Cylinder-leakage tests reveal clues about compression loss

Behold, the engine in your service bay with low compression. Just how do you find where the leakage is? Follow along.


How does a cylinder leakage test differ from a conventional compression test? Instead of checking how well each cylinder pumps air, a cylinder-leakage test checks each cylinder's ability to hold air.

The sequence for cylinder leakage is testing is virtually the same for all engines. The engine should be warmed up first because a cold engine allows more blow-by gases than a hot one.

• Remove the air cleaner and prop the throttle open. This makes it easier for you to hear if air is leaking into the intake manifold.
• Remove the oil-filler cap, pull the PCV valve out of its grommet (if equipped) and let it hang off to the side. Relocating the valve prevents air that may leak into the crankcase from traveling back into the intake manifold, which could mislead you into thinking the engine has a bad intake valve.
• Using extreme care, release the pressure from the radiator by slightly loosening the cap, then remove it and top off the radiator with coolant. Removing the cap lets you see if any bubbles rise during the leakage test, a sign that air is leaking into the cooling system.
• Remove the spark plug from the cylinder to be tested. It's up to you to pull as many plugs as you want to.
• Disable the ignition system by disconnecting and grounding the coil wire. On engines with distributorless ignition, disconnect the ignition coil primary supply to the coil pack.
• Turn the engine over (manually or with the starter and ignition disabled) until the piston in the cylinder to be tested is at top dead center on its compression stroke. The piston must be at TDC for three reasons: a) so the valves are closed, b) to position the rings at the most worn part of the cylinder, and c) to prevent the piston from being shoved back down by the compressed air.
• There are a number of ways to find TDC, but the easiest way that works for all cylinders and engines is to use the engine's ability to pump air. Thread the adaptor hose into the cylinder you're going to test and connect a whistle to the end of the adapter. If you don't have a whistle handy, hold your thumb over the adapter's end. Turn the engine over (bumping the starter with a remote switch works nicely) just until you hear the whistle start to blow or air come out of the end of the adapter. Slowly turn the engine to the point where the whistle (or air) just stops. This is TDC. You may have to try this trick a few times to get the hang of it, but it saves a lot of time compared to figuring out TDC by degrees.

• Connect the leakage tester to your shop's air supply. Follow the equipment maker's recommendations for maximum inlet air pressure. Then, zero the gauge with the adjustment knob.

• Connect the tester's outlet hose to the adapter and read the leakage on the gauge. If the crankshaft turns when you feed compressed air into the cylinder, reposition it back to TDC and prevent the crank from turning by holding it with a wrench. Leaving the other spark plugs in place will lessen the odds of this happening.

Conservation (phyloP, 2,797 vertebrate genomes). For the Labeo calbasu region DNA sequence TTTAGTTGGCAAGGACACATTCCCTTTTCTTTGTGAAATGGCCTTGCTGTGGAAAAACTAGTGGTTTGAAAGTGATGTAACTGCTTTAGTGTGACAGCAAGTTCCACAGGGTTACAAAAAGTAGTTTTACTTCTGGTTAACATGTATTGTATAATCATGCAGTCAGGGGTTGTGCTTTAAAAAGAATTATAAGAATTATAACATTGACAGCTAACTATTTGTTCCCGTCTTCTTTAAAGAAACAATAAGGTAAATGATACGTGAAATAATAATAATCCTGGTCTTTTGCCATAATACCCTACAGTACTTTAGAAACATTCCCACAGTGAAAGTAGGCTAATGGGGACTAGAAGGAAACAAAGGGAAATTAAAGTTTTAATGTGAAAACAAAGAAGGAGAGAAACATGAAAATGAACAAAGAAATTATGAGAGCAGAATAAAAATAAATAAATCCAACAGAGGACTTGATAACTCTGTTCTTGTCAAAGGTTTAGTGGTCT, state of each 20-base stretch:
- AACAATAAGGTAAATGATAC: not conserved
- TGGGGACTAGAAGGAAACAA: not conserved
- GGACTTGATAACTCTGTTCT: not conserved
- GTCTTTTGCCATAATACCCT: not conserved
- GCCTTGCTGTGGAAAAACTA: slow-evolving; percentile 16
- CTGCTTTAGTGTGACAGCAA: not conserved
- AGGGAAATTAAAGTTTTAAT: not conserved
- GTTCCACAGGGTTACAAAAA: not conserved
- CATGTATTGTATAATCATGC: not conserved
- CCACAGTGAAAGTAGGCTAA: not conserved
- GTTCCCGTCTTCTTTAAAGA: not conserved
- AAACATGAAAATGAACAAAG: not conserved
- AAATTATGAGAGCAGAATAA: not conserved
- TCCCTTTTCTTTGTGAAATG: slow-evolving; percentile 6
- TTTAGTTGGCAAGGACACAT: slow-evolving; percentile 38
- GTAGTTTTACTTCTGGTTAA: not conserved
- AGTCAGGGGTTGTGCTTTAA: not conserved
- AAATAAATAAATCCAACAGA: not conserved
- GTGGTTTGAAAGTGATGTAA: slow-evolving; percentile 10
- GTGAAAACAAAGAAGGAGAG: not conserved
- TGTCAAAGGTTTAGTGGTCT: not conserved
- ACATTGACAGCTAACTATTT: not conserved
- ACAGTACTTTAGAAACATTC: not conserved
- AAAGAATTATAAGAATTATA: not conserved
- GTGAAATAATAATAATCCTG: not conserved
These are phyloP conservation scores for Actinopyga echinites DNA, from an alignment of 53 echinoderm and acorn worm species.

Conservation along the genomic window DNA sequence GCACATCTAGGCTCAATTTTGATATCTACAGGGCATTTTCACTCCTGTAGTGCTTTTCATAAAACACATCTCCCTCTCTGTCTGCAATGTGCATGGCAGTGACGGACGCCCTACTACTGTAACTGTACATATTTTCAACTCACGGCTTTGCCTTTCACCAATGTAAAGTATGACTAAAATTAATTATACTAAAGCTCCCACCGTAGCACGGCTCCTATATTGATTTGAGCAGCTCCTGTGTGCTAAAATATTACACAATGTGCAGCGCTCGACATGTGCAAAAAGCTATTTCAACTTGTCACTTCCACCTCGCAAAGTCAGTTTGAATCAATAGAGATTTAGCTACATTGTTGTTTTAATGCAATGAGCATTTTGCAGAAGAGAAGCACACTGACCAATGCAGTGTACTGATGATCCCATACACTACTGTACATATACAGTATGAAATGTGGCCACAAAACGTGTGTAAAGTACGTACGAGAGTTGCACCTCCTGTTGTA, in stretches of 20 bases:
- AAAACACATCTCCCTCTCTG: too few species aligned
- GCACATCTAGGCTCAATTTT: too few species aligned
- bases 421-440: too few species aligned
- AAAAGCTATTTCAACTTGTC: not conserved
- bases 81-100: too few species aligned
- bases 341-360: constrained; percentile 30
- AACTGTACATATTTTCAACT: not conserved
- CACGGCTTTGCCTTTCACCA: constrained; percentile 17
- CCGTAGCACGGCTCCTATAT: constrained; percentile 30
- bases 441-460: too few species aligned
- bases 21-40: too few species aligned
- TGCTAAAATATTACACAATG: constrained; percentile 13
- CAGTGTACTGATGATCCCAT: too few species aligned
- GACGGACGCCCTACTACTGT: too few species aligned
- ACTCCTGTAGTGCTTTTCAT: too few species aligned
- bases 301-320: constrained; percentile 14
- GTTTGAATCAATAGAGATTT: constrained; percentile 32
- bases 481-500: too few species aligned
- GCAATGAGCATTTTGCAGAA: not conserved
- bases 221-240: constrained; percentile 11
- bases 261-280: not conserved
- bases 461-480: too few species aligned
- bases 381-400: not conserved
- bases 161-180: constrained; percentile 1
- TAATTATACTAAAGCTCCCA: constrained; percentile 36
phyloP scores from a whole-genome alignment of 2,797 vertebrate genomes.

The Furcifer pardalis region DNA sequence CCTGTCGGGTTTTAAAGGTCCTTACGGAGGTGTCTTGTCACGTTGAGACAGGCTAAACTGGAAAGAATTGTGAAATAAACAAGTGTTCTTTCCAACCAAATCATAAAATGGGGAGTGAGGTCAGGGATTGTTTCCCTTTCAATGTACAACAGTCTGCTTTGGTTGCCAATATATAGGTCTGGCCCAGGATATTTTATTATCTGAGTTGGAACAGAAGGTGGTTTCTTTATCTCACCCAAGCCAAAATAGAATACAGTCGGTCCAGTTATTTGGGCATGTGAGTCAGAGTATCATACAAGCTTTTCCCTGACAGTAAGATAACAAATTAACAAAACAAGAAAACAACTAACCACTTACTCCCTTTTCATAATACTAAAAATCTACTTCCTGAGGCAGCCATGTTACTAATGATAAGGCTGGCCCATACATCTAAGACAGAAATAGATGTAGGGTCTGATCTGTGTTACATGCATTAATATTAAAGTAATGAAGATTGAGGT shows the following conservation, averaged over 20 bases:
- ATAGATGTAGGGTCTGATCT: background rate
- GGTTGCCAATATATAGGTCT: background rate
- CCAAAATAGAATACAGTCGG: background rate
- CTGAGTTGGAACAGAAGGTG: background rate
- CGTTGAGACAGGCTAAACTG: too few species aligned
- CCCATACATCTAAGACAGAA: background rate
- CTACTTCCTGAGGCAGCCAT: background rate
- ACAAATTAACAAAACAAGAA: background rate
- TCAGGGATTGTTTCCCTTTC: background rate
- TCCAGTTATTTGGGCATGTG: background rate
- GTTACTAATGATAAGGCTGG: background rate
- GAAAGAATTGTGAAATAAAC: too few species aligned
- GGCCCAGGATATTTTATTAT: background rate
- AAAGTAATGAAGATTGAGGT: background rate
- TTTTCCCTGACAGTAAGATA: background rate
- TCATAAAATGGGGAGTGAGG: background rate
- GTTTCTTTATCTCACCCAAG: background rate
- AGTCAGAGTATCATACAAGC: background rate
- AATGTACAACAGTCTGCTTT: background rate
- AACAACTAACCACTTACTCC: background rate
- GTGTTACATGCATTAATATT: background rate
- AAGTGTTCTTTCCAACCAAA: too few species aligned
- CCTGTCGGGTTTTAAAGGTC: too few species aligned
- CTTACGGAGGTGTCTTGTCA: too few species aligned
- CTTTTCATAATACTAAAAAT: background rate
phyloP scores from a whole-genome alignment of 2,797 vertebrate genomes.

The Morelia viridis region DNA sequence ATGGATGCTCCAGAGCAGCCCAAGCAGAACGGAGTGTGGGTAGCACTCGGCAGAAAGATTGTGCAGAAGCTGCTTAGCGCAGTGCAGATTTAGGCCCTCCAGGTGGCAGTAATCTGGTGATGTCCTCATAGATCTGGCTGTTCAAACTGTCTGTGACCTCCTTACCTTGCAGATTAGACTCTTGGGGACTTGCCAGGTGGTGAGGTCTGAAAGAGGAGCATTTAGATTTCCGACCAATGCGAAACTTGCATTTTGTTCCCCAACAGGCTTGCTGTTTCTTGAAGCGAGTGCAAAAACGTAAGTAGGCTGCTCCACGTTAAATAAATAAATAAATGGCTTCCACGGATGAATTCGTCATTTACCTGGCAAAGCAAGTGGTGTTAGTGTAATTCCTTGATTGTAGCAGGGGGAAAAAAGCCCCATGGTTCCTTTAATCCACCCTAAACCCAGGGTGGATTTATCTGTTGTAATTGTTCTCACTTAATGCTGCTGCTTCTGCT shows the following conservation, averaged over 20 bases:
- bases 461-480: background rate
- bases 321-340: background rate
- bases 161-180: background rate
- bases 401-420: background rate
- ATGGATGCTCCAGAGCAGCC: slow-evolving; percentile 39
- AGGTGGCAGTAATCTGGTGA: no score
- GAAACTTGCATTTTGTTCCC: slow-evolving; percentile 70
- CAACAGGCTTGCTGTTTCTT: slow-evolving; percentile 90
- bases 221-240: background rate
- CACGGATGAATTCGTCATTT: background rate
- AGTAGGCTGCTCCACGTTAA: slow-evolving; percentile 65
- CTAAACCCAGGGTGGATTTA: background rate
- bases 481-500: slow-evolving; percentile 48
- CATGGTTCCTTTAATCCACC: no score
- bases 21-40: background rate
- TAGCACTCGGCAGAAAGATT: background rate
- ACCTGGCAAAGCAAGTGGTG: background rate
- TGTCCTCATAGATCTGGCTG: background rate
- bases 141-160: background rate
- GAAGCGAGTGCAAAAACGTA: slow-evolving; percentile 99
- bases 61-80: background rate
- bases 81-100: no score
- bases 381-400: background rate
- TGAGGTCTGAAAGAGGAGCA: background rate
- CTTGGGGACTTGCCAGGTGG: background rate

Every cylinder, regardless of the size and type of engine, leaks a certain amount of air because no cylinder seals perfectly. There is always some seepage past the rings because of bore distortion and the ring end gaps. Regardless, a cylinder that's in poor mechanical condition will always leak a lot more air than a cylinder in good condition.

The amount of leakage, measured in percent, gives you a pretty good indication of the engine's overall condition. As a rule, most engines in good mechanical condition will show less than 20-percent leakage, though some engines can read as high as 25 percent to 30 percent and still perform satisfactorily. In most cases, more than 20 percent leakage means trouble.

Cylinder-leakage testing really proves itself when you pinpoint the leak source:
• Air escaping out the tailpipe indicates a leaky exhaust valve.
• Air escaping into the intake manifold tells you there's a leaky intake valve.
• Air escaping into the radiator indicates a compression leak into the cooling system through a bad head gasket or a crack in the head or cylinder.
• Air escaping into the crankcase indicates blow-by due to worn rings, a worn or damaged cylinder, or a cracked or burned piston (for further diagnosis, a "wet" leakage test is needed).


With a dry leakage test, you can tell whether the blow-by problem is due to the rings or taper wear in the cylinder by turning the crank to reposition the piston halfway down the cylinder. Cylinder wear is always greatest at the top, so moving the piston down from TDC should reduce the amount of leakage if taper is the problem. If the rate of leakage decreases, you've identified the problem and further diagnosis isn't needed. But if the rate of leakage remains unchanged, it tells you that taper wear is negligible and that the problem is either rings or possibly piston damage. That's where the wet test comes in.

Squirt a little oil into the cylinder through the spark plug hole to temporarily seal the rings. Turn the engine over several times so the oil will spread around the rings. Make sure the piston is back at TDC and repeat the leakage test. If the rate of leakage is now lower, the rings are causing the blow-by problem. No change? Then you've confirmed piston damage.


In the event that a leakage test doesn't show a problem, the fault may lie with the valve train. After all, a perfectly tight cylinder with a worn cam lobe, bent pushrod or damaged rocker arm will run just as bad as an engine with a burned valve. Unfortunately, there's no easy way to check other than yank off the valve cover and take a peek.

Add cylinder-leakage testing to your diagnostic strategies. You’ll quickly learn it makes cylinder diagnosis a more clockwork than guesswork procedure.